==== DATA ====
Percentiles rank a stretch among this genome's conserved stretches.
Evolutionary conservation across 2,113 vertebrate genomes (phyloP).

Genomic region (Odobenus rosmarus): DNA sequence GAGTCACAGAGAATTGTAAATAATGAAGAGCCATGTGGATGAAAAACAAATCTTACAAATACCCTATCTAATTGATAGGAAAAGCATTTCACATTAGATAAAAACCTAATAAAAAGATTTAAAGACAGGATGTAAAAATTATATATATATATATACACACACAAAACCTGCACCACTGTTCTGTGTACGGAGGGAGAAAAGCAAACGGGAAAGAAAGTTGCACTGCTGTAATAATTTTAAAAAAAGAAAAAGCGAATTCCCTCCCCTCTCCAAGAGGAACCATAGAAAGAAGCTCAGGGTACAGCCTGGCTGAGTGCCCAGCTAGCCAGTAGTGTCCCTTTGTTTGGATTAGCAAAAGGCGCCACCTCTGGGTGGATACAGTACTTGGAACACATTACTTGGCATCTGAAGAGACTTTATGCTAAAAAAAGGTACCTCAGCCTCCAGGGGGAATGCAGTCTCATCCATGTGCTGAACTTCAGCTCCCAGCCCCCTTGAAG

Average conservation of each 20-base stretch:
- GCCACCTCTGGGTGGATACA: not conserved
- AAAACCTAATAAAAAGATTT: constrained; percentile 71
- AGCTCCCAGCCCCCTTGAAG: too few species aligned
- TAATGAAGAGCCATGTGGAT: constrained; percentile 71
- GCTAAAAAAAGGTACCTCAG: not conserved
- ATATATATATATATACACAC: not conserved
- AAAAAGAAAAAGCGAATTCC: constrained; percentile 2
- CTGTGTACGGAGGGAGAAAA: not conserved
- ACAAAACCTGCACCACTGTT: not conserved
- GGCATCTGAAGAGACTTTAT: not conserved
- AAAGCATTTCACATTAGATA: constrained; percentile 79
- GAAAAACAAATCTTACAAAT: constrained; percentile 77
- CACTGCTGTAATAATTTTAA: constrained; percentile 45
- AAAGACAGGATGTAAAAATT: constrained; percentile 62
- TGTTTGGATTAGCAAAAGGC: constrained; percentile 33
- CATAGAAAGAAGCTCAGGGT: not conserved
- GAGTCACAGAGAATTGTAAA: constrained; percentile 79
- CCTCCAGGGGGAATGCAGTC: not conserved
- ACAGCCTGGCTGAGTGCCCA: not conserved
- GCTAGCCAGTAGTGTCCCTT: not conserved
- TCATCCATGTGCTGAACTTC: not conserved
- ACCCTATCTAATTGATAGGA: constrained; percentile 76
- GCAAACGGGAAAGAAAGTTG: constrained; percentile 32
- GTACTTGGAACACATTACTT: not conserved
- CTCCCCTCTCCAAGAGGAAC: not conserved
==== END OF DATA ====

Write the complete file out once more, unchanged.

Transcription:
Percentiles rank a stretch among this genome's conserved stretches.
Evolutionary conservation across 2,113 vertebrate genomes (phyloP).

Genomic region (Odobenus rosmarus): DNA sequence GAGTCACAGAGAATTGTAAATAATGAAGAGCCATGTGGATGAAAAACAAATCTTACAAATACCCTATCTAATTGATAGGAAAAGCATTTCACATTAGATAAAAACCTAATAAAAAGATTTAAAGACAGGATGTAAAAATTATATATATATATATACACACACAAAACCTGCACCACTGTTCTGTGTACGGAGGGAGAAAAGCAAACGGGAAAGAAAGTTGCACTGCTGTAATAATTTTAAAAAAAGAAAAAGCGAATTCCCTCCCCTCTCCAAGAGGAACCATAGAAAGAAGCTCAGGGTACAGCCTGGCTGAGTGCCCAGCTAGCCAGTAGTGTCCCTTTGTTTGGATTAGCAAAAGGCGCCACCTCTGGGTGGATACAGTACTTGGAACACATTACTTGGCATCTGAAGAGACTTTATGCTAAAAAAAGGTACCTCAGCCTCCAGGGGGAATGCAGTCTCATCCATGTGCTGAACTTCAGCTCCCAGCCCCCTTGAAG

Average conservation of each 20-base stretch:
- GCCACCTCTGGGTGGATACA: not conserved
- AAAACCTAATAAAAAGATTT: constrained; percentile 71
- AGCTCCCAGCCCCCTTGAAG: too few species aligned
- TAATGAAGAGCCATGTGGAT: constrained; percentile 71
- GCTAAAAAAAGGTACCTCAG: not conserved
- ATATATATATATATACACAC: not conserved
- AAAAAGAAAAAGCGAATTCC: constrained; percentile 2
- CTGTGTACGGAGGGAGAAAA: not conserved
- ACAAAACCTGCACCACTGTT: not conserved
- GGCATCTGAAGAGACTTTAT: not conserved
- AAAGCATTTCACATTAGATA: constrained; percentile 79
- GAAAAACAAATCTTACAAAT: constrained; percentile 77
- CACTGCTGTAATAATTTTAA: constrained; percentile 45
- AAAGACAGGATGTAAAAATT: constrained; percentile 62
- TGTTTGGATTAGCAAAAGGC: constrained; percentile 33
- CATAGAAAGAAGCTCAGGGT: not conserved
- GAGTCACAGAGAATTGTAAA: constrained; percentile 79
- CCTCCAGGGGGAATGCAGTC: not conserved
- ACAGCCTGGCTGAGTGCCCA: not conserved
- GCTAGCCAGTAGTGTCCCTT: not conserved
- TCATCCATGTGCTGAACTTC: not conserved
- ACCCTATCTAATTGATAGGA: constrained; percentile 76
- GCAAACGGGAAAGAAAGTTG: constrained; percentile 32
- GTACTTGGAACACATTACTT: not conserved
- CTCCCCTCTCCAAGAGGAAC: not conserved